Jenny Lewis - On the Line
On the Line
For how long she has been ever present in the industry it's a bit surprising that On the Line is only Jenny Lewis' fourth studio album. Her last record The Voyager also featured a head and legless torso shot of Lewis adorned in a raindow suit she wore throughout her tour. This time however She dons a fancier dress perhaps symbolizing a shift in the aesthetic of her music. It's true that she will alwyas stick to her indie roots, but on this new album she seems to stretch a bit more for the rafters with bigger and bolder tracks. "Heads Gonna Roll" feels like a slice of country inspired Americana, but plenty of foot stomping to be had. Jenny Lewis is a seriously good songwriter as she weaves her way through complex issues. "Wasted Youth" dives into the idea that on one hand you can feel like your life was wasted on childish things while looking at it from a distance, but in the moment it doesn't feel that way. "Red Bull & Hennessy" also feels like a forlorn lover lost ina bottle but trying to find their way out somehow. That is the thing you find with Jenny Lewis is she really knows how to write the hell out of a song, but performing it is sort of another thing. Her writing sets her apart, but her performance sort of sets her back. I've always loved Jenny Lewis when she collaborates, but when she is the one singing or performing it just looses some kind of element that would really set it apart. She also tends to fall back on the way music has always been done rather than pushing the production elements forward.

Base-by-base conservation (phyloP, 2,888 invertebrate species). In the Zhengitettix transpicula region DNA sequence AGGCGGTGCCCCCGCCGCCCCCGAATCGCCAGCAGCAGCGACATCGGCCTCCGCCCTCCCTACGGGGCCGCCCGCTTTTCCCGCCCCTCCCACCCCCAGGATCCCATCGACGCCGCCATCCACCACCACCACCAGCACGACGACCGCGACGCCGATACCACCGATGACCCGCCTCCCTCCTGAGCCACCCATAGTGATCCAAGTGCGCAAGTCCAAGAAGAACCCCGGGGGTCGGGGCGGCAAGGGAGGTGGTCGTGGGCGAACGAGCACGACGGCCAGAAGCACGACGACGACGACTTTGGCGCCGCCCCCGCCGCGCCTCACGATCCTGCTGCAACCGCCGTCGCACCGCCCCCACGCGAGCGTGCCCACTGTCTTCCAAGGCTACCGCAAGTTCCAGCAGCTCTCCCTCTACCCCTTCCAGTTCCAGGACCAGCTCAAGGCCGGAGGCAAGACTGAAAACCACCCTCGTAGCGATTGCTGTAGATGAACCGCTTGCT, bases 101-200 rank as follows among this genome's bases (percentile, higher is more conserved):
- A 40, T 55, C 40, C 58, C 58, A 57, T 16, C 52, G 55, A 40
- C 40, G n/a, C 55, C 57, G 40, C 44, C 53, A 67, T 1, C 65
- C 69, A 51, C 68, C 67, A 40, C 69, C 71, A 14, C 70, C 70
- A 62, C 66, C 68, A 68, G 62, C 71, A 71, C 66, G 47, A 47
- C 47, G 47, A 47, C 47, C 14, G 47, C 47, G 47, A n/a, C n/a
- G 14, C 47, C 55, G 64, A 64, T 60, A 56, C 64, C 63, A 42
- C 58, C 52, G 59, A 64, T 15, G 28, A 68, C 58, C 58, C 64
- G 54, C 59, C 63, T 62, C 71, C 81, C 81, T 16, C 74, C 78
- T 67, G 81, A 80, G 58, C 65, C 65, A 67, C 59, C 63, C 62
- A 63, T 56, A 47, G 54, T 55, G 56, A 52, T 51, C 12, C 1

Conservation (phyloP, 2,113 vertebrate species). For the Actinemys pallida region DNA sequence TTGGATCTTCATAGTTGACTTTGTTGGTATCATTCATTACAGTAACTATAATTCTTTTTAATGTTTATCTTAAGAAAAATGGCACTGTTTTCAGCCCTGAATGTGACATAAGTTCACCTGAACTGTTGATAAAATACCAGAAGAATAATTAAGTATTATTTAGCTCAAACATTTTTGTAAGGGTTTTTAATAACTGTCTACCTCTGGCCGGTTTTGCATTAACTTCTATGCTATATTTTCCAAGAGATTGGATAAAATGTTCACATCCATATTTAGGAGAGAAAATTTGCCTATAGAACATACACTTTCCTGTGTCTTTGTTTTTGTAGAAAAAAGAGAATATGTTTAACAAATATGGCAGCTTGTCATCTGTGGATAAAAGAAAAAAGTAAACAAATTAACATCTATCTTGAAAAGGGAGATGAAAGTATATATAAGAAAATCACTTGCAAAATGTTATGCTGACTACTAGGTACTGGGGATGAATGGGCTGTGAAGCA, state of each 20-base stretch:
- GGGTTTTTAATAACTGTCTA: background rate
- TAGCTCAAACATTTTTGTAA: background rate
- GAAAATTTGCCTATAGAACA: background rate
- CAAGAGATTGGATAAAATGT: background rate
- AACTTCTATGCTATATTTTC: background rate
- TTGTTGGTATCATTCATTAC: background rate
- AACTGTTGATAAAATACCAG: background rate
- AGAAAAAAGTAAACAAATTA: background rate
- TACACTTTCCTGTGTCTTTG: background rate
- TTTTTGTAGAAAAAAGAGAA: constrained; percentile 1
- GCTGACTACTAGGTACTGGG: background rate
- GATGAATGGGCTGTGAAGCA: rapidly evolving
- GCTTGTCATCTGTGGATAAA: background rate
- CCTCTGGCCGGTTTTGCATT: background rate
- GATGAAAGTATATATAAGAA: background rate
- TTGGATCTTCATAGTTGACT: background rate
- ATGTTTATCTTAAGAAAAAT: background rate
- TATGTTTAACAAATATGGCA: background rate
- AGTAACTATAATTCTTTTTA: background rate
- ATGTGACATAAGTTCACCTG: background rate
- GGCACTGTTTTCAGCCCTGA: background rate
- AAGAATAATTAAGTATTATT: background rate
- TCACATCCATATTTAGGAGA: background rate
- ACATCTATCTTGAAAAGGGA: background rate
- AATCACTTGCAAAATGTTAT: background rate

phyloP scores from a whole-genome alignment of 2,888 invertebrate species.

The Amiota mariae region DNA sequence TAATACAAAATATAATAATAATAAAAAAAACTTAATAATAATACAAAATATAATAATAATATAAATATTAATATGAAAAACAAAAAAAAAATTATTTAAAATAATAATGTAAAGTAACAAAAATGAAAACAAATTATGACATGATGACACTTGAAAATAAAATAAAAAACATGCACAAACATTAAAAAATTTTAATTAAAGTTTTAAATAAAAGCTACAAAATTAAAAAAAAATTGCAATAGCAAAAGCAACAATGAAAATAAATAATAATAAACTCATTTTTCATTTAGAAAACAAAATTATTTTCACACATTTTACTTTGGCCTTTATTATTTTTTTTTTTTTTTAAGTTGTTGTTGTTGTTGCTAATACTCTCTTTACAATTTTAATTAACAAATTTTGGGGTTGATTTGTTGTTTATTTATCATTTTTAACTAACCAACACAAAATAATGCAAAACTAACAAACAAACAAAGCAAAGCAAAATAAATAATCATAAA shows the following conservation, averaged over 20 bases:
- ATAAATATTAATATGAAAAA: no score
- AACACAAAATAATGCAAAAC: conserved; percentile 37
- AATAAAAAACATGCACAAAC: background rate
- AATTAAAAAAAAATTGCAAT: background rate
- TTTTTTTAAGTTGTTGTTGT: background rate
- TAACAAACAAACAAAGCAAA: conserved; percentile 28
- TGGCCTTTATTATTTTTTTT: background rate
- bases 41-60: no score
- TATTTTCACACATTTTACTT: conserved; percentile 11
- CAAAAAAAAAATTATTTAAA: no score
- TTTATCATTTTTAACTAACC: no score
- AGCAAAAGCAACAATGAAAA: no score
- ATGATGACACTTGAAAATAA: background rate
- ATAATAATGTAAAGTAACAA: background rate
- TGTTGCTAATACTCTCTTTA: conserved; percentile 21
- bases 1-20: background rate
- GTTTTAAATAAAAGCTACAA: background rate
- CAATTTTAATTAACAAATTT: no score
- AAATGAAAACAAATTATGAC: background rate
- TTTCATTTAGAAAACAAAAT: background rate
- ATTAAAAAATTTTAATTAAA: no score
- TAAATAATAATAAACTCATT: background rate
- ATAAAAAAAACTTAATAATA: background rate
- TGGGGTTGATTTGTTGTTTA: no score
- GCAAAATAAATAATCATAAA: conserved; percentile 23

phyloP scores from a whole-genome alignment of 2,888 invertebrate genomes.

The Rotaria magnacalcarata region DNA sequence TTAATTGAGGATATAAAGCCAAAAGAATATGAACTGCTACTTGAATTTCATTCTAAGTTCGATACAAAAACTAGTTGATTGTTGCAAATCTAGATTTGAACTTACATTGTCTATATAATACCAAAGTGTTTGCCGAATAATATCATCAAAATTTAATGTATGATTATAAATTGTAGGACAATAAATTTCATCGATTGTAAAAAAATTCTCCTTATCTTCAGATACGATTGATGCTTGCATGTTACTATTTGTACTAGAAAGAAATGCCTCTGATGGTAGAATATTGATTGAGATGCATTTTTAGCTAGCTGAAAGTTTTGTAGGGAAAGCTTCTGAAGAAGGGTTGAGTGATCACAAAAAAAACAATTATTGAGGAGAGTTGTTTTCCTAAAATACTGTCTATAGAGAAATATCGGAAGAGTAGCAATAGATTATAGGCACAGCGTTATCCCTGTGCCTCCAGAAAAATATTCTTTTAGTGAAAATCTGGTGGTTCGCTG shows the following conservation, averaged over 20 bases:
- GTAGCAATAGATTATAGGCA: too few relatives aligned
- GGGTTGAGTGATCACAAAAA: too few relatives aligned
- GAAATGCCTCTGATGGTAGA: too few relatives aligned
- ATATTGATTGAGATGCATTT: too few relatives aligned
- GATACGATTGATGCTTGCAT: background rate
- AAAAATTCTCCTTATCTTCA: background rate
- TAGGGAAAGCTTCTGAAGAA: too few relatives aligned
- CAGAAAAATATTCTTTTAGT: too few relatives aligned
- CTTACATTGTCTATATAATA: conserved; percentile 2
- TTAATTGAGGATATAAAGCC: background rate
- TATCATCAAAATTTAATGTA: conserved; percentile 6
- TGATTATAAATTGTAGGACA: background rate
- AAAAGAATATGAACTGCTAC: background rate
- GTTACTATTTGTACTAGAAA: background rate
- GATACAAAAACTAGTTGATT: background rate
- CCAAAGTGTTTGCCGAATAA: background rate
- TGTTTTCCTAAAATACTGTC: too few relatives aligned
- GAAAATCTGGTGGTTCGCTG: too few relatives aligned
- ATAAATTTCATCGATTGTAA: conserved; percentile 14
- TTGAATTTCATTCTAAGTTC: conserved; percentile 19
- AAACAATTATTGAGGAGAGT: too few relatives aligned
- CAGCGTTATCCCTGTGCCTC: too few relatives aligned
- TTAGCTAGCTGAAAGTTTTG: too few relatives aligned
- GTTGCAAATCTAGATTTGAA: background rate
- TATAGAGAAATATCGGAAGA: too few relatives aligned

It's the same issue with a lot of singer songwriter that their songs often don't line up with their performance, that's why so many people write for others. "Do Si So" is this really wild experimental song and it fits Jenny Lewis so well. It's wonderful when she gets away from the acoustic or the piano and gets a little weird. "Dogwood" is similar, but it takes forever for Lewis to allow the real meat of the song come in. "Party Clown" is another song that has been done and done to death with Lewis bringing nothing really to it. There are a great deal of moments where it feels like Lewis is on the right track, but the album is also painfully slow. She keeps striving for this slow burn honky tonk vibe but it just feels dated and odd. Jenny Lewis shouldn't be a throwback, she should be forward thinking. That's why "Little White Dove" is so disappointing, it is both slow and grounded in this really boring sound. There are things to like about this album but also a lot that is yawn inducing. You want Jenny Lewis to be better and you want better for Jenny Lewis, she just hasn't found it yet in her solo stuff the way she has when she works without others.
6.5 out of 10